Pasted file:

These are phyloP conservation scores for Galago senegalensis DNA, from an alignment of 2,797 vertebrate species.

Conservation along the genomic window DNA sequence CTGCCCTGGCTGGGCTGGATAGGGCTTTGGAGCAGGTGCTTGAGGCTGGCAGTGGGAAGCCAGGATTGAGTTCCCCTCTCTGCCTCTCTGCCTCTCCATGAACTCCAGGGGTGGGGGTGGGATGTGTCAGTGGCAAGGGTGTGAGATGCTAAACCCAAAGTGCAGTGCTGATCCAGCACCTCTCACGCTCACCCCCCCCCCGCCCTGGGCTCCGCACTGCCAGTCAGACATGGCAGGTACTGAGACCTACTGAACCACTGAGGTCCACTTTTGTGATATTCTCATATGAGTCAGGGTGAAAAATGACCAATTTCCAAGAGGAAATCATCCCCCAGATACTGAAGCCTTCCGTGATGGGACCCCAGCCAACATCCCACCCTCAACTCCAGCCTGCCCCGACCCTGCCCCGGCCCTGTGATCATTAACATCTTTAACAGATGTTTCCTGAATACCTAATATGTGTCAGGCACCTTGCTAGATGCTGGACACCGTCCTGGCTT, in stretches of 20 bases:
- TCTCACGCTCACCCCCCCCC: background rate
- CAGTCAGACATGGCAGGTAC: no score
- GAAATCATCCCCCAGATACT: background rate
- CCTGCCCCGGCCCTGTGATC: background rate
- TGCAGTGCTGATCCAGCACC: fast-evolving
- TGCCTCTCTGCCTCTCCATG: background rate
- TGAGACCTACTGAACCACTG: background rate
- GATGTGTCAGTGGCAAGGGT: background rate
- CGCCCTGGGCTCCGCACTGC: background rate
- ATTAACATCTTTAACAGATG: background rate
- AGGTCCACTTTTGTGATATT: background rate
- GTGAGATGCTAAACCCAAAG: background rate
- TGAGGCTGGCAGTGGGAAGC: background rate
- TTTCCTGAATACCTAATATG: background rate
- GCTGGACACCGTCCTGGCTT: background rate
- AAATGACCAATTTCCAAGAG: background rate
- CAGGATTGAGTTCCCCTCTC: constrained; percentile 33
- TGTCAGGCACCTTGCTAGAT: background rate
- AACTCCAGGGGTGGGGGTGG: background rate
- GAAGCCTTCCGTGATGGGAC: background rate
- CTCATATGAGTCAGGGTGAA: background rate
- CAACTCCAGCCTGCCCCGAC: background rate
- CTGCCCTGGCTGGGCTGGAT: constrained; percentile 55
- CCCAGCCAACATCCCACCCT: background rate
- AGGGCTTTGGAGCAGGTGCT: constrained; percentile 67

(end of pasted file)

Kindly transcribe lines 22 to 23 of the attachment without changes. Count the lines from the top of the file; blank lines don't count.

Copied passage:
- GAAGCCTTCCGTGATGGGAC: background rate
- CTCATATGAGTCAGGGTGAA: background rate